Garbage movie review: Q's new film favours provocation over strong characterisation, storytelling
Garbage reeks. Garbage repels. Garbage makes us turn away in disgust. Its sight and stench threatens to violate the veneer of civilised society. So it is put away. It is burned, buried or hidden in the vastness of the sea. Satisfied with the job, usually carried out for us by those on the margins of society, we lie back and take in the pleasing, resuscitated air. All is well until the dog digs up a bone or, come high tide, the sea vomits it out right back at us. Despite our most devious efforts, it is here to stay. Within its stinking depths lie the chewed out, half eaten remnants of a consumerist, self-deceiving society.
The agent provocateur — the filmmaker artist intent upon exposing the darkness that underlies the pale flame of society — clashes head-on with its moral and aesthetic underpinnings. Shock and awe. Tit for tat. Often even an eye for an eye. It goes without saying that this tactic doesn’t always hit the intended target. But as some of the work of Gaspar Noe, John Waters, Lars von Trier, Takashi Miike, Pascal Laugier and Nicolas Winding Refn among others, reminds us, when it works, the result can be luminous and penetrating. Beneath all the dirt, grime, body fluid and excreta hurled at the viewer, the film can reveal a deeply human face. The trick lies in the choice of vantage point suitable for telling the story. That, and a humility of expression.
This is where Qaushik Mukherjee’s — popularly known as Q — latest oddjoint, loses its way. From the very beginning, sides are purportedly taken. Nothing wrong there. Provocation can often demand that. But then lines are drawn. Characters are smeared with bucketfuls of blacks or whites. Since in this new, macabre India, the vagina is the battleground, as the opening title reads, the role of the victim and victimised is designated the moment the film first draws breath.
Phanishwar, the protagonist, a taxi driver, troll and religious zealot, is shown surrounding himself with all possible shades of saffron. He keeps a woman chained in his home, who, quite conveniently, has no past whatsoever. Moreover, she never speaks a word. Why? Well, that revelation won’t come as a surprise. Phanishwar’s paths cross with Rami, a victim of vehement online abuse. She comes to Goa seeking anonymity after a video featuring her in a threesome is leaked on the internet. Throughout the film, that’s basically the extent of what we learn about her life, apart from the fact that she is pursuing medicine. The culture of creative convenience fostered by the creators doesn’t stop with the utilisation of this medical training later on in the more visceral segments of the film. It is only one more step towards ensuring that the story always plays catch up to the politics of Q’s film.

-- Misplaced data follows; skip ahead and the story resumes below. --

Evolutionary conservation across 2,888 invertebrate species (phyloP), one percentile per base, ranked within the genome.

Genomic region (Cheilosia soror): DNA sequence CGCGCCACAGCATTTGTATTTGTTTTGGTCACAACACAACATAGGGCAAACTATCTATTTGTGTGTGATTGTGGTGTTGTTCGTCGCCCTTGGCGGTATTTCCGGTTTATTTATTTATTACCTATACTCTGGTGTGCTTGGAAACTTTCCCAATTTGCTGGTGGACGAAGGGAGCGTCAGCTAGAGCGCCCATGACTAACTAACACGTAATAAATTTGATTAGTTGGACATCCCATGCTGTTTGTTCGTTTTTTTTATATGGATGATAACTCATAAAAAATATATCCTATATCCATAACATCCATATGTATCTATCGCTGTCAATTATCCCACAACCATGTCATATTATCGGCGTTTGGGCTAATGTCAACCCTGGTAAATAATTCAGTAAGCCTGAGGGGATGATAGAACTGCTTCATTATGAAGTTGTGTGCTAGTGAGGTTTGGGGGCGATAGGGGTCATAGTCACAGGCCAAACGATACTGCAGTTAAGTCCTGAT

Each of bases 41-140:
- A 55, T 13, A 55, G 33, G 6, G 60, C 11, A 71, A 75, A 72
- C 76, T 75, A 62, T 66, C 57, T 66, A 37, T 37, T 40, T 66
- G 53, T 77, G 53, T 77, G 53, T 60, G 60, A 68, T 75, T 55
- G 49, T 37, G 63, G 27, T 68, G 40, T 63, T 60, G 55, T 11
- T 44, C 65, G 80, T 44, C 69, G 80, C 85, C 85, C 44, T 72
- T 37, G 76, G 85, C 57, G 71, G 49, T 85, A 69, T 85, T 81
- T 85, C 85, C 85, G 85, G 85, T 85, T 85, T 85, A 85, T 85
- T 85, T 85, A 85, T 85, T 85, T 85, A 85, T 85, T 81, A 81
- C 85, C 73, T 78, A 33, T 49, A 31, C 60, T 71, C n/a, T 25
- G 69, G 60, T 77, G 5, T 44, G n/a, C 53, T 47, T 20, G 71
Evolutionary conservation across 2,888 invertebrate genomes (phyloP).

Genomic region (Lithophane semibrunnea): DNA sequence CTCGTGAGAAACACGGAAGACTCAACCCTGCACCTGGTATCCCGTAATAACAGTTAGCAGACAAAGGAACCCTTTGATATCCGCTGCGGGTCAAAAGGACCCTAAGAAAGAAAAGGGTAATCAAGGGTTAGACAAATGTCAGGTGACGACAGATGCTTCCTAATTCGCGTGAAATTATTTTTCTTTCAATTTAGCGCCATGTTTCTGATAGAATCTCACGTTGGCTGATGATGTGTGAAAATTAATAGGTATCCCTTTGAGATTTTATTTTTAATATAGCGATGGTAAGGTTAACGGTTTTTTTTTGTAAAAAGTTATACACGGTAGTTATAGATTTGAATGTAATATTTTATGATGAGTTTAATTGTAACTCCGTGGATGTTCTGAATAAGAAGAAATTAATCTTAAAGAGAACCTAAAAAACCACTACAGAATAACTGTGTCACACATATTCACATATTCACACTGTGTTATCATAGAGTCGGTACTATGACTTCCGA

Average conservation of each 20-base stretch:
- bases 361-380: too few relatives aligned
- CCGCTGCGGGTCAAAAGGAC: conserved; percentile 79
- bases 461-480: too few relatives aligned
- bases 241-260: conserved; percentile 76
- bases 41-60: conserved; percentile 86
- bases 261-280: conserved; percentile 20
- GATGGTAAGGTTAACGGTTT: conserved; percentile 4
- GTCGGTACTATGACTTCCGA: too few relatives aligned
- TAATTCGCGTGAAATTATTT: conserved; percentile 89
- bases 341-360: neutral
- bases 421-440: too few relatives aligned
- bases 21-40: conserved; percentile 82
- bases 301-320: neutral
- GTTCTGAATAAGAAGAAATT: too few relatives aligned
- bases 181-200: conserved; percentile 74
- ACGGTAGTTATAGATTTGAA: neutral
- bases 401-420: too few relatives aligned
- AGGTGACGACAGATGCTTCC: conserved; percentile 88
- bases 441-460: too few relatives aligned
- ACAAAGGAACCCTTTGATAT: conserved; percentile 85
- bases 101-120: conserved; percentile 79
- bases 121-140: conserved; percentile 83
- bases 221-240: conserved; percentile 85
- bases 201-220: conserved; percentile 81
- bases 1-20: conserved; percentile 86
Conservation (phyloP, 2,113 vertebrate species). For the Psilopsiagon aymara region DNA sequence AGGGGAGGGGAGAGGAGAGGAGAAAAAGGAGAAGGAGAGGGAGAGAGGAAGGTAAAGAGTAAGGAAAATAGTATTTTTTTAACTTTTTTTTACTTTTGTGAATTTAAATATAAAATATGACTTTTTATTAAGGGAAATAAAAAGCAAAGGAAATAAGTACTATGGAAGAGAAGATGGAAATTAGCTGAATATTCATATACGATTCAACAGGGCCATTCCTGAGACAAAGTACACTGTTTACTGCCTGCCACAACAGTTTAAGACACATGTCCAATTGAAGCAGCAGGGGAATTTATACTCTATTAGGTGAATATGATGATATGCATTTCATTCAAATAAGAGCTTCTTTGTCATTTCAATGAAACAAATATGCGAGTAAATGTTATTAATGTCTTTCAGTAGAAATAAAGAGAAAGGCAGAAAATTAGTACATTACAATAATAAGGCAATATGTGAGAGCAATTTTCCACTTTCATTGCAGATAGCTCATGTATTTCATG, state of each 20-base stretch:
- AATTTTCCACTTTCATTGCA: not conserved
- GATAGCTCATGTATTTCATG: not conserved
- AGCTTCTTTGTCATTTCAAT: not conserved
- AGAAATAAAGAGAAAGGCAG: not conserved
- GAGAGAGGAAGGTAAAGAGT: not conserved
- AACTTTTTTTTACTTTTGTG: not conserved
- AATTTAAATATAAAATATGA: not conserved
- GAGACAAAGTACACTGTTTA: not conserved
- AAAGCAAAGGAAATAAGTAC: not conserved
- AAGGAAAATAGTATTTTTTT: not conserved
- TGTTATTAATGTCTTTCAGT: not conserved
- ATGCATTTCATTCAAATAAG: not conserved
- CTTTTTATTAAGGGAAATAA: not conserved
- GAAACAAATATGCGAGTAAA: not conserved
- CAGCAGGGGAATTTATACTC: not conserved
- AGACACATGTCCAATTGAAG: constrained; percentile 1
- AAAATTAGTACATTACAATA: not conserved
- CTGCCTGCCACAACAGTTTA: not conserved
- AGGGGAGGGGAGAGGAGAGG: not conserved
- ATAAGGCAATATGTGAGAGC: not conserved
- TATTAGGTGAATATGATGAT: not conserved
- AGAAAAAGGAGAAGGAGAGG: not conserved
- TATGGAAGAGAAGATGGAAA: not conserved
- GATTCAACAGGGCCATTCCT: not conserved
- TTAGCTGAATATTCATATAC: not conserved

It may be argued that this is part of an allegorical or synecdochical attempt to present a picture of our society. Even the complete absence of nuance can be dismissed as a way of depicting the strangulation of dissent or intelligent, alternative voices. Perhaps this really is the carcass of a society we behold swaying before us. Perhaps Phanishwar’s cancerous insides concealed beneath anger, celibacy and religious zealotry really are stand-ins for the state of the country. But nothing can explain the patronising direction and the conveniently written storytelling put in the service of blood, flesh and excreta. Or the repeated use of images from the sex clip, accompanied by thunderous, insensitively stylised music. There are multiple instances where shots are randomly inserted to provoke a reaction. It is a pageant of excess, an invasion of images spurred by an agenda, which becomes ironic for a film of its kind.
There are occasional glimpses at good ideas. Phanishwar’s character, perhaps the only one crafted with a modicum of care, is often filmed in situations which provide snatches of an insight into his disorderly and dangerous state of mind. The servitude he displays before his godman of choice and the servitude he forces down the throat of the woman he keeps at home clash to light up momentary sparks into his dark being. But the moments of tenderness, especially between Rami and another woman, are far too contrived and poorly written to make an impact within a generally inflamed story. A hysterical decrepitude and complete absence of agency surrounds the two female characters. The men, well, they’re all simply evil.
For a film that wants to stand out from the saccharine infested world of Bollywood, Garbage ends up emulating its black and white, good and evil charms. It plays the same tune again and again until it loses all sense of novelty. Had it not been for Tanmay Dhanania, in particular, and Trimala Adhikari’s strong performances, it would have run out of steam way before it does. Moreover, the shards and scraps of good ideas are scattered too few and far between Garbage to make for an edifying, if shocking, experience. When it isn’t dropping metaphors the size of bricks, it meanders from one bizarre, unjustified plot turn to another, doomed to never finding its way out of the bin.
Updated Date: Sep 06, 2018 13:42 PM